Thursday, October 11, 2018

DPW Spotlight Interview: Kaia Thomas

Each week we will spotlight a different DPW artist who will give away one of their best paintings. To enter to win Kaia's painting "Cotton Study" go to Daily Paintworks and click on the link at the top of the page announcing their interview.

From Kaia's DPW Gallery Page:

Painting has been my passion since a young age. It is my meditation and anchor, coupled with a desire to share the beauty I see and cherish in this world. There is always that hope that the beauty I see and feel resonates through my work.

I prefer painting in oils and my subject interests are all over the place, but I do love painting the landscape, particularly the southwest landscape, and spend a good portion of my time painting outdoors. Second favorite subject would be animals, I love capturing their beautiful spirits on canvas!

I have had a number of inspiring artists and teachers in my life - early influences as a teenager were Georgia O'Keeffe and Maxfield Parrish, later influences include Richard Schmid and Maynard Dixon - just to name a few of course. I have studied and taken art workshops with Phil Starke, Chris Morel and Glenn Renell. I have participated in painting events such as the Escalante Canyon Art Festival, the Bisbee Plein Air Festival and as guest artist at Maynard Dixon Country. I'm a member of the American Impressionist Society and an American Women Artists member with distinction. (click to read more)

Tell us a bit about how you first started painting.

Whether I first started with Sumi-e painting or oils I can’t quite remember, but I was around fourteen at the time my uncle, who had a background in the arts, introduced me to both mediums. The Sumi-e supplies (Japanese black ink painting) came from his Japanese foreign exchange student who had left them behind, so I had the ink, grinding stone, brushes and rice paper to play with. I loved it! It was my first lesson in not being timid in my application. It’s a very quick, expressive art form. For both the Sumi-e and oils I found books on the subjects and taught myself basic techniques.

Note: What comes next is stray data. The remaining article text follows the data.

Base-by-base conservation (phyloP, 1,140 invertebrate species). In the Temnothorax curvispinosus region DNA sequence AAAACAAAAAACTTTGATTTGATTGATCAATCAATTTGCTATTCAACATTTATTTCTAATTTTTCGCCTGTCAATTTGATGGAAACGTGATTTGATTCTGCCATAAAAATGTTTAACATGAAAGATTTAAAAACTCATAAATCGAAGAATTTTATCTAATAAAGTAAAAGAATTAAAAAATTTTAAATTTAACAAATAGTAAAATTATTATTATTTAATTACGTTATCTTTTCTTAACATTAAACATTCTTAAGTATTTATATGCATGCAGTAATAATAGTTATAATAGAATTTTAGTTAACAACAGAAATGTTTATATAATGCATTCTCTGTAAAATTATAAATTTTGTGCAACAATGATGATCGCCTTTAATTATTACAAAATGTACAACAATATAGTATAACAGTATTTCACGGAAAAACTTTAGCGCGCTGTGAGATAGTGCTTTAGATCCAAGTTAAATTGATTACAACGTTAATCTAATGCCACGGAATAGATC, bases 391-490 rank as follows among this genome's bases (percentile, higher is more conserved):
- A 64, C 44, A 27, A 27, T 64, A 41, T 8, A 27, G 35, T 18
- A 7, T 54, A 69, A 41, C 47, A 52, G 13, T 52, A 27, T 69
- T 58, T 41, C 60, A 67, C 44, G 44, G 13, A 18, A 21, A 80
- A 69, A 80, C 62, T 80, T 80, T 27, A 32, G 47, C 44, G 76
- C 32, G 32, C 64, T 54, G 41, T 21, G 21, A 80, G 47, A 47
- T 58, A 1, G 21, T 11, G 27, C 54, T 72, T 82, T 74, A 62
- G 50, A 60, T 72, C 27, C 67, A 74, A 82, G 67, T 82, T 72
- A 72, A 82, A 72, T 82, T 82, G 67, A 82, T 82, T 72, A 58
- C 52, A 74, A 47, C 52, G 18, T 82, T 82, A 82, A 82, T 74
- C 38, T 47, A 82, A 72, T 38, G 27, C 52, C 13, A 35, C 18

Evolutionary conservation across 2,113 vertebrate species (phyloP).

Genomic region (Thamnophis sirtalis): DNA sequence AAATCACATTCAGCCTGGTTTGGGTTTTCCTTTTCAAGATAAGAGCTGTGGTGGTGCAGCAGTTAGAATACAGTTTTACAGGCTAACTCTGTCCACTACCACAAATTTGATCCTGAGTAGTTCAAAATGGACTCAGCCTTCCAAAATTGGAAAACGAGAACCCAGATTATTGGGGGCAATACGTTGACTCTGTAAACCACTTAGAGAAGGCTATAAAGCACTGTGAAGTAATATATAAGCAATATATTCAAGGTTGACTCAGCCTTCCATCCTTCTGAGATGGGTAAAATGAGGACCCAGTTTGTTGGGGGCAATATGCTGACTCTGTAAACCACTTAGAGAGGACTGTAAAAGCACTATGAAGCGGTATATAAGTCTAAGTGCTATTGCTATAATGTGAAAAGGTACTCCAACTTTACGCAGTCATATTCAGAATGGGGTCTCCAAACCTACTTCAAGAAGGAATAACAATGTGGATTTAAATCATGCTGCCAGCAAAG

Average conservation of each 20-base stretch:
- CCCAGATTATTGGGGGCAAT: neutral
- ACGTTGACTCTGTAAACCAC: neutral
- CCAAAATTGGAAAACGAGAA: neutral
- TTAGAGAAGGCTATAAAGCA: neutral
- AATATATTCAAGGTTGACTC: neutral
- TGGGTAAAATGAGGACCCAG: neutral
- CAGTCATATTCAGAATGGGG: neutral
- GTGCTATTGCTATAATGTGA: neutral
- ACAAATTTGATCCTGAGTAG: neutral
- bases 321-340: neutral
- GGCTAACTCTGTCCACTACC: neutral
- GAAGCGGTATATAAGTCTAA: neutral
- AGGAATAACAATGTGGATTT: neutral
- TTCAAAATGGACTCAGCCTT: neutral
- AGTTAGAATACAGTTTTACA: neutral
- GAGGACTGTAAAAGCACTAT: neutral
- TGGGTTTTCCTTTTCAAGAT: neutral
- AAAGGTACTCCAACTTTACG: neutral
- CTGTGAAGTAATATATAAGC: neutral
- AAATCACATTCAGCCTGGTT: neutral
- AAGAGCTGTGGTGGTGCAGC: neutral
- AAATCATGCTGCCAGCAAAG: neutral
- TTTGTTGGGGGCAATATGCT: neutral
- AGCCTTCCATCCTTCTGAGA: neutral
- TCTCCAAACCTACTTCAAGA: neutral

Did you have any stops and starts in your painting career?

Over the course of my time as an artist I’ve always had to endure creative dry spells, as does every artist. When I had a house cleaning business, I rarely had energy for my art. These past six years since going full time artist have been very focused and any dry spells have been short-lived. It’s nice to have other hobbies or interests to lean on when that does happen though, it helps to recharge the batteries.

Cotton Study
(click to view)

Enter to win by clicking on the link at the top of the DPW home page announcing Kaia's interview.

What mediums and genres have you experimented with?

I have tried pretty much all the traditional media and once saved up money to buy an airbrush, still not sure why I did that… way too frustrating and complicated for me! My first serious medium was a Rapidograph pen set, given to me around age twelve. I filled many sketchbooks with imagined animals and plant life. Landscapes and animals have always been subjects I love, although I prefer to paint what inspires me rather than be bound to a subject.